How I Practice Guitar
Over time I’ve come to realize that how you tackle problems matters more than what you know before you start tackling a problem. Having a system for subdividing a problem and addressing its issues in smaller, manageable pieces can make issue discovery and resolution progress at a far faster rate.
Learning, it turns out for me, is just another problem. And if I apply a system to the way I attempt to learn I can generally progress through skill levels at a much higher rate. It’s not necessarily the most glamorous of realizations. But it’s certainly been one of the realizations that’s helped propel me through life.
And it was playing guitar that really opened my eyes to the fact that having a defined system for learning really pays off.
I used to struggle quite a bit with my guitar skills. Despite playing guitar regularly, daily for the most part, and performing live with pretty high frequency, my skills were at a plateau for many years. I’d buy new instructional books and quickly discover they were too simple, too hard, too boring or some combination of all of those things. And they’d collect dust.
What really helped me break through the plateau was coming up with a system for studying guitar that didn’t bore me to death, but kept me working on the areas that needed constant improvement. I built a system for learning.
It’s nothing amazing. Really, it’s actually quite boring. It was the realization that having a routine for learning could help me approach learning in a way that made it less a chore and more something I enjoyed. When I practice now (and I’ll admit, the frequency of highly structured practice has fallen off as the years have worn on) I do it in a way that keeps me focused but moving through different areas I need to create skill so I’m not getting bored.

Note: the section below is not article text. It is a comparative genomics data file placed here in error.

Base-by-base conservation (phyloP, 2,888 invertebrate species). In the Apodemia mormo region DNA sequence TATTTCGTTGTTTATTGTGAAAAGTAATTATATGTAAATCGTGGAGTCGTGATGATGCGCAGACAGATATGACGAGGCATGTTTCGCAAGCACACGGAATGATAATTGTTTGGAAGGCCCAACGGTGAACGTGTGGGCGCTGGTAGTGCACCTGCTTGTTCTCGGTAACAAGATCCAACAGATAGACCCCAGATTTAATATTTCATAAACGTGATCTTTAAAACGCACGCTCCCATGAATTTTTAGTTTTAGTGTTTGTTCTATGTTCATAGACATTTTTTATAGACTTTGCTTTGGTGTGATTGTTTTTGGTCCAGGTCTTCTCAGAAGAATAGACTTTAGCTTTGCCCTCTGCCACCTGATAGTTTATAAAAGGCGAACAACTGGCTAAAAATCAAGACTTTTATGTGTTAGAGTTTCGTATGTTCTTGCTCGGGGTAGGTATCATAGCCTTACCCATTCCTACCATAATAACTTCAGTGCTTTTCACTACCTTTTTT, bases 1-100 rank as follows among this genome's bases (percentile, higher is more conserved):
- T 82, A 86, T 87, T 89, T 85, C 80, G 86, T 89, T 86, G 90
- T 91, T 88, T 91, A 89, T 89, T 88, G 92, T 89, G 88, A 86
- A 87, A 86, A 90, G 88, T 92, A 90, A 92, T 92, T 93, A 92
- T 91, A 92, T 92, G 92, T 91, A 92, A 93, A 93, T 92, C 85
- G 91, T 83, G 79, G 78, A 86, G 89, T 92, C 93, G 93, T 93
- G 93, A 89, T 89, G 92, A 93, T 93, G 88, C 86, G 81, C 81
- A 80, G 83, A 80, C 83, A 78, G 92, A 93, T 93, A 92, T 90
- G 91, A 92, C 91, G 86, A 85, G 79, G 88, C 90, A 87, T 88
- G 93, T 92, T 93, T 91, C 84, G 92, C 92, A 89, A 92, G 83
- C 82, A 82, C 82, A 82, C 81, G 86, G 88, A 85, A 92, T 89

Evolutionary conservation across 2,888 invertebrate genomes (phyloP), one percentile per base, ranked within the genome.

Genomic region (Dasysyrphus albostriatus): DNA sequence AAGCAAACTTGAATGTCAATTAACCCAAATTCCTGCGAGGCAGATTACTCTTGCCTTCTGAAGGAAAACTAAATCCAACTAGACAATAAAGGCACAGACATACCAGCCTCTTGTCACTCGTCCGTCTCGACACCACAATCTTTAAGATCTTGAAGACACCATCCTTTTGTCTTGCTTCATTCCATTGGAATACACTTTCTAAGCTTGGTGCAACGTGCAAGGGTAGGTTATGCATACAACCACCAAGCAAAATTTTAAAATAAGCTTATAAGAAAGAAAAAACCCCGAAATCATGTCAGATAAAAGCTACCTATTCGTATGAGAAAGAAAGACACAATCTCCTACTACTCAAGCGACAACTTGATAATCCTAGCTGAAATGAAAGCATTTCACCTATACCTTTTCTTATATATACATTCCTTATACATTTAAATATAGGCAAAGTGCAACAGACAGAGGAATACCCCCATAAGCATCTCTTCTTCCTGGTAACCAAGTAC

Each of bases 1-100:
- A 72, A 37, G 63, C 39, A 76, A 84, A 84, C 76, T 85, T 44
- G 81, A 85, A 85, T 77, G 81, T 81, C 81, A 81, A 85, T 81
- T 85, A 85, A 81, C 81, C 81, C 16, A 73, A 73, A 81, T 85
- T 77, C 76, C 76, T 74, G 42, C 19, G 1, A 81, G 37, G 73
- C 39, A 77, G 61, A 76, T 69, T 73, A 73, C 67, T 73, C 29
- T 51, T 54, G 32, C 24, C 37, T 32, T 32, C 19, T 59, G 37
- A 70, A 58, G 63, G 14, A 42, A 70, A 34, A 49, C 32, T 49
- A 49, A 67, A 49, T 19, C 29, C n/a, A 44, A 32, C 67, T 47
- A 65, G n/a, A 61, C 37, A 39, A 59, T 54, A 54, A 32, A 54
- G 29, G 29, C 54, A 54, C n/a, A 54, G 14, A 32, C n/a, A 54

Here’s my general routine:
- 5m - warm up, stretching exercises
- 10m - modes, scale runs (try to work in things like string skipping)
- 15m - chords, inversions, arpeggios
- 15m - sight reading (I’ll pick a new chart from the Real Book)
- 10m - general wanking
- 5m - musical meditation (listen to something new, play blindfolded…something to connect the soul to the music)
That’s 60 minutes. Given my kids are in bed I can do anything for 60 minutes without my focus and attention being pulled away. And 60 focused, structured minutes, it turns out, helps me improve at a much faster rate than if I just sat down and did… whatever …for 2 or 3 hours.
All of the above, I will add, I do with a metronome. Always. At first the metronome will be running fairly slowly and over time the speed creeps up and up. If I’m learning a new set of inversions or chord shapes, I’ll start by comping the changes over a slow tempo. I like to really focus on holding notes for their full duration at a slow tempo. It can be quite a challenge!